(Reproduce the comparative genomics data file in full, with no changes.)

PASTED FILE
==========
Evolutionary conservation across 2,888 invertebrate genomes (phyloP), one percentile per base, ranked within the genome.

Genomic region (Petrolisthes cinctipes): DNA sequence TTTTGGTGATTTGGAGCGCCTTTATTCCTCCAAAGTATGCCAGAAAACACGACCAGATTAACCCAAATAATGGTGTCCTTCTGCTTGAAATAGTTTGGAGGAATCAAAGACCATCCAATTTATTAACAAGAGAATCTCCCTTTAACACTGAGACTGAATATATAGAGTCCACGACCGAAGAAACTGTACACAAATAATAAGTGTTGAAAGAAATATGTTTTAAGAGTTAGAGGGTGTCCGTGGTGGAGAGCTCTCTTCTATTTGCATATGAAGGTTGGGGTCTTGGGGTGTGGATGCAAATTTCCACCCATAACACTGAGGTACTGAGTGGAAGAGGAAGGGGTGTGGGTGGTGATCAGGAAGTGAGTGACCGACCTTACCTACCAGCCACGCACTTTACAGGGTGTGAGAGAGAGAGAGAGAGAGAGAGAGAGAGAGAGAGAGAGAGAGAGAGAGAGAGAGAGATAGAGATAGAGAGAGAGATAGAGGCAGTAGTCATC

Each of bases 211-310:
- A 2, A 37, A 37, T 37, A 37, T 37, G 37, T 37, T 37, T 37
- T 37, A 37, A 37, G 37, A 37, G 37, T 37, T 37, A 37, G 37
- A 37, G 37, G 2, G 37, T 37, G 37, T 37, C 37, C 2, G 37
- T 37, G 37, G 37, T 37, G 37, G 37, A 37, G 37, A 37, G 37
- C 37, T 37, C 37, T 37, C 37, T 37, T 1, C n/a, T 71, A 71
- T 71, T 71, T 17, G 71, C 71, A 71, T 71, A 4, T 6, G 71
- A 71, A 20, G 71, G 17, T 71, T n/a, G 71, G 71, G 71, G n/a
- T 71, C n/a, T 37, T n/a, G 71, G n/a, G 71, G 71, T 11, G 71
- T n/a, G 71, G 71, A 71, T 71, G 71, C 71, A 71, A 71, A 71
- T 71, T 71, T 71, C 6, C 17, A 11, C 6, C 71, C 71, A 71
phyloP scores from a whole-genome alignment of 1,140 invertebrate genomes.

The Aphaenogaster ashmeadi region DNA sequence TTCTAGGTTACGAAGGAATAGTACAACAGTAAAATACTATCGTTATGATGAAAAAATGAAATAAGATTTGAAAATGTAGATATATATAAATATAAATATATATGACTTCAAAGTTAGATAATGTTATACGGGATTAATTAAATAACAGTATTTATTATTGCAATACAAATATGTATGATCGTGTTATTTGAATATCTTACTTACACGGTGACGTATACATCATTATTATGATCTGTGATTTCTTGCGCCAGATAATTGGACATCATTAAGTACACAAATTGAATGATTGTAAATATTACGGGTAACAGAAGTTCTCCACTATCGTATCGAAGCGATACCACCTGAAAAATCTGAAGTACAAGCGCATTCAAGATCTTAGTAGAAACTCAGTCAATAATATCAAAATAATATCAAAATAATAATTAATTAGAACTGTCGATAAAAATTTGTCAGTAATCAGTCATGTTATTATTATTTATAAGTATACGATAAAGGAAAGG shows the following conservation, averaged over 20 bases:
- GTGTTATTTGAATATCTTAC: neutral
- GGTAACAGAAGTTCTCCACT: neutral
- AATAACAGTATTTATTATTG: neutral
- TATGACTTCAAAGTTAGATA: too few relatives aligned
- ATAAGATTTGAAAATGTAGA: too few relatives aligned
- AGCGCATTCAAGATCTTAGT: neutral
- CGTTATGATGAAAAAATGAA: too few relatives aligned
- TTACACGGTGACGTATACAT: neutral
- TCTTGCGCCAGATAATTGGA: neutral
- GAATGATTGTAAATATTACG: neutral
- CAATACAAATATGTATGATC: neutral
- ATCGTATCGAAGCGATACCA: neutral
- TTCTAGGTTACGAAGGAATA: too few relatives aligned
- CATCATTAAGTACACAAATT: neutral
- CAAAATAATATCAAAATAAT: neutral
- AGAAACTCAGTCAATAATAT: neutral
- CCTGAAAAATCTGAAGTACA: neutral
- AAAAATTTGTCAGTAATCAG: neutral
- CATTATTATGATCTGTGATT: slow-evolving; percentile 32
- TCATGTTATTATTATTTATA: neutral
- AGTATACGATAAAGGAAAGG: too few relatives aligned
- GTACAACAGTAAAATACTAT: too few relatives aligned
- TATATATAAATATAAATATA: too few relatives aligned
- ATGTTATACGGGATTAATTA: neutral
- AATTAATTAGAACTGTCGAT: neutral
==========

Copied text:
Evolutionary conservation across 2,888 invertebrate genomes (phyloP), one percentile per base, ranked within the genome.

Genomic region (Petrolisthes cinctipes): DNA sequence TTTTGGTGATTTGGAGCGCCTTTATTCCTCCAAAGTATGCCAGAAAACACGACCAGATTAACCCAAATAATGGTGTCCTTCTGCTTGAAATAGTTTGGAGGAATCAAAGACCATCCAATTTATTAACAAGAGAATCTCCCTTTAACACTGAGACTGAATATATAGAGTCCACGACCGAAGAAACTGTACACAAATAATAAGTGTTGAAAGAAATATGTTTTAAGAGTTAGAGGGTGTCCGTGGTGGAGAGCTCTCTTCTATTTGCATATGAAGGTTGGGGTCTTGGGGTGTGGATGCAAATTTCCACCCATAACACTGAGGTACTGAGTGGAAGAGGAAGGGGTGTGGGTGGTGATCAGGAAGTGAGTGACCGACCTTACCTACCAGCCACGCACTTTACAGGGTGTGAGAGAGAGAGAGAGAGAGAGAGAGAGAGAGAGAGAGAGAGAGAGAGAGAGAGAGAGATAGAGATAGAGAGAGAGATAGAGGCAGTAGTCATC

Each of bases 211-310:
- A 2, A 37, A 37, T 37, A 37, T 37, G 37, T 37, T 37, T 37
- T 37, A 37, A 37, G 37, A 37, G 37, T 37, T 37, A 37, G 37
- A 37, G 37, G 2, G 37, T 37, G 37, T 37, C 37, C 2, G 37
- T 37, G 37, G 37, T 37, G 37, G 37, A 37, G 37, A 37, G 37
- C 37, T 37, C 37, T 37, C 37, T 37, T 1, C n/a, T 71, A 71
- T 71, T 71, T 17, G 71, C 71, A 71, T 71, A 4, T 6, G 71
- A 71, A 20, G 71, G 17, T 71, T n/a, G 71, G 71, G 71, G n/a
- T 71, C n/a, T 37, T n/a, G 71, G n/a, G 71, G 71, T 11, G 71
- T n/a, G 71, G 71, A 71, T 71, G 71, C 71, A 71, A 71, A 71
- T 71, T 71, T 71, C 6, C 17, A 11, C 6, C 71, C 71, A 71
phyloP scores from a whole-genome alignment of 1,140 invertebrate genomes.

The Aphaenogaster ashmeadi region DNA sequence TTCTAGGTTACGAAGGAATAGTACAACAGTAAAATACTATCGTTATGATGAAAAAATGAAATAAGATTTGAAAATGTAGATATATATAAATATAAATATATATGACTTCAAAGTTAGATAATGTTATACGGGATTAATTAAATAACAGTATTTATTATTGCAATACAAATATGTATGATCGTGTTATTTGAATATCTTACTTACACGGTGACGTATACATCATTATTATGATCTGTGATTTCTTGCGCCAGATAATTGGACATCATTAAGTACACAAATTGAATGATTGTAAATATTACGGGTAACAGAAGTTCTCCACTATCGTATCGAAGCGATACCACCTGAAAAATCTGAAGTACAAGCGCATTCAAGATCTTAGTAGAAACTCAGTCAATAATATCAAAATAATATCAAAATAATAATTAATTAGAACTGTCGATAAAAATTTGTCAGTAATCAGTCATGTTATTATTATTTATAAGTATACGATAAAGGAAAGG shows the following conservation, averaged over 20 bases:
- GTGTTATTTGAATATCTTAC: neutral
- GGTAACAGAAGTTCTCCACT: neutral
- AATAACAGTATTTATTATTG: neutral
- TATGACTTCAAAGTTAGATA: too few relatives aligned
- ATAAGATTTGAAAATGTAGA: too few relatives aligned
- AGCGCATTCAAGATCTTAGT: neutral
- CGTTATGATGAAAAAATGAA: too few relatives aligned
- TTACACGGTGACGTATACAT: neutral
- TCTTGCGCCAGATAATTGGA: neutral
- GAATGATTGTAAATATTACG: neutral
- CAATACAAATATGTATGATC: neutral
- ATCGTATCGAAGCGATACCA: neutral
- TTCTAGGTTACGAAGGAATA: too few relatives aligned
- CATCATTAAGTACACAAATT: neutral
- CAAAATAATATCAAAATAAT: neutral
- AGAAACTCAGTCAATAATAT: neutral
- CCTGAAAAATCTGAAGTACA: neutral
- AAAAATTTGTCAGTAATCAG: neutral
- CATTATTATGATCTGTGATT: slow-evolving; percentile 32
- TCATGTTATTATTATTTATA: neutral
- AGTATACGATAAAGGAAAGG: too few relatives aligned
- GTACAACAGTAAAATACTAT: too few relatives aligned
- TATATATAAATATAAATATA: too few relatives aligned
- ATGTTATACGGGATTAATTA: neutral
- AATTAATTAGAACTGTCGAT: neutral